GDPR Email Permission

TL;DR

• Your business must now compliant with GDPR, which imposes fines of up to 4% of your annual global revenue if your business fails to meet certain GDPR obligations
• Even if your business isn’t in the EU, the GDPR likely applies to your business if you process the personal data of EU data subjects
• For consent to serve as the lawful basis for processing personal data for electronic marketing purposes, such consent must be GDPR-compliant, i.e., be freely given, specific, informed, unambiguous, obtained from the data subject prior to beginning processing, and distinguishable from other matters.
In addition to consent, under limited circumstances, a company’s legitimate interests may also serve as the lawful basis for processing personal data for electronic marketing purposes  

Introduction and Overview

Marketers have long tried to balance the quality vs. quantity issue for their databases. As email software and technology has evolved and allowed for better targeting, marketers have had to continuously defend their decisions to leave chunks of email addresses off their lists.

A new development relevant to such decisions is a new law that updates the regulations concerning EU customer privacy and imposes obligations affecting how marketers are able to build and manage their databases.

The new data protection regulation in the EU, the General Data Protection Regulation (GDPR), brings new focus to the protection of personal data in the age of technology. This new law replaces the 1995 EU Data Protection Directive and must be read together with the current EU ePrivacy Directive in determining whether a business has a lawful basis (consent or other lawful basis, such as legitimate interests) for processing personal data for electronic marketing purposes.

The GDPR regulates how companies process the personal data they have, including how they collect it, store it, use it, protect it, transfer it, and dispose of it. The law  applies not only to companies located in the EU, but also to companies that are not located in the EU but that process the personal data of EU data subjects in connection with offering goods or services or monitoring the behavior of EU data subjects. The GDPR has a broad definition of ‘personal data,’ that includes any information relating to an identified or identifiable natural person (e.g., an email address or online identifier). The new regulations also imposes obligations that cover the handling of EU personal  data security and personal data breach notifications.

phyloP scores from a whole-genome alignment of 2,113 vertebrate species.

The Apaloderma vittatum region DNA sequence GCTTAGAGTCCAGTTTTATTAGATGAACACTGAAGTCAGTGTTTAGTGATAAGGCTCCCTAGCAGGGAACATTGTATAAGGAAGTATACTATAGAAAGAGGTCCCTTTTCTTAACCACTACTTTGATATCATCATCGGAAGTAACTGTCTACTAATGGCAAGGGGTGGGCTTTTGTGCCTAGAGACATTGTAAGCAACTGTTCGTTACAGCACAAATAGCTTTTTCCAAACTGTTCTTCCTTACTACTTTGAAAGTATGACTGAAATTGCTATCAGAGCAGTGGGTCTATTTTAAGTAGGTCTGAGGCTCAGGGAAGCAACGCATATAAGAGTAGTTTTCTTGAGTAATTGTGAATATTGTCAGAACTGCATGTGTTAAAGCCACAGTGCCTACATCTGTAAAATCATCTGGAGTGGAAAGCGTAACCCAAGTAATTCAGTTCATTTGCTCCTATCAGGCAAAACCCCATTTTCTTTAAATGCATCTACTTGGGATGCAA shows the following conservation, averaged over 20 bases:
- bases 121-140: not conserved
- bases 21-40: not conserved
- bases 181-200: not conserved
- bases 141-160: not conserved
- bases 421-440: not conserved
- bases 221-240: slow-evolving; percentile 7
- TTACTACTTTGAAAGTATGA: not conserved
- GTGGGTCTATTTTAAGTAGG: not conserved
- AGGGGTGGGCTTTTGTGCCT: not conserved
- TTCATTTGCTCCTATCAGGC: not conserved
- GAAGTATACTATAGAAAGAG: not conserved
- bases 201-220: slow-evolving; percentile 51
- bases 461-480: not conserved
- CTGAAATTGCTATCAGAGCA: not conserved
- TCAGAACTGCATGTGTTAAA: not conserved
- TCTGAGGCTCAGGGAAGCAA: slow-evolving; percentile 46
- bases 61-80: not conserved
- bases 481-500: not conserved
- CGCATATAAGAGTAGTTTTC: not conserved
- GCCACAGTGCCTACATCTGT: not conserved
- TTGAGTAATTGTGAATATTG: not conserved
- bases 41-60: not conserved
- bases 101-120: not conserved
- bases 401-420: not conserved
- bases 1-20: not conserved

Consent and Legitimate Interests as Lawful Bases for Processing of Personal Data for Electronic Marketing Purposes, and the GDPR’s Impact on Email Permission

There is an exception to the ePrivacy Directive’s consent requirement for electronic marketing communications if an opt-out opportunity was provided at the time the EU customer’s contact details were collected and in future messages.  If instead of obtaining consent, a company has provided an opt-out opportunity that was compliant with the ePrivacy Directive, the company may be able to rely on legitimate interests as its lawful basis for such processing under the GDPR.  The lawful basis of legitimate interests may apply if the processing is necessary for the legitimate interests of the data controller or a third party unless such interests are overridden by the interests or fundamental rights and freedoms of the data subject[s].

Data Subject Rights and Related Obligations

The GDPR also provides for a number of data subject rights that would be applicable in the context of data subjects to whom a company sends direct marketing communications.  For example, a data subject has a right to erasure of his/her personal data under the circumstances set forth in the GDPR, including where the personal data is no longer necessary to the purposes for which it was collected or otherwise processed, or where consent is the only lawful basis for processing and the data subject has withdrawn such consent.

The GDPR also allows data subjects to obtain a copy of the personal data that has been collected about them.

Under the GDPR, companies will generally not be able to charge customers for obtaining this data (there are exceptions that can be made if the requests from a data subject are repetitive, manifestly unfounded, or excessive). Other data subject rights set forth in the GDPR include the right to rectification, the right to restriction of processing, the right to data portability, and the right to object to processing. The GDPR Businesses will be requires data subject requests to be responded to within one month of receipt of the request, subject to a limited exception that allows such period to be extended by two further months where necessary, taking into account the complexity and number of the requests.

Conclusion

Companies to which the GDPR applies that do not comply with the new regulations may be fined up to 4% of their annual global revenue. While this new law might seem intimidating, compliance with its obligations can actually help businesses improve their marketing efforts and increase both ROI and sales. Fear not, you will survive the new obligations imposed by the GDPR.

Check out part 2 of our GDPR series, “Stop Panicking: Why GDPR is Actually a Good Move.”

DISCLAIMER: You should seek independent legal advice concerning your company’s status and obligations under the GDPR and ePrivacy Directive because only an attorney can provide legal advice that is specifically tailored to a particular company’s situation.   Our comments on this blog post are not intended to provide companies with legal advice, and they should not be used as a substitute for legal advice.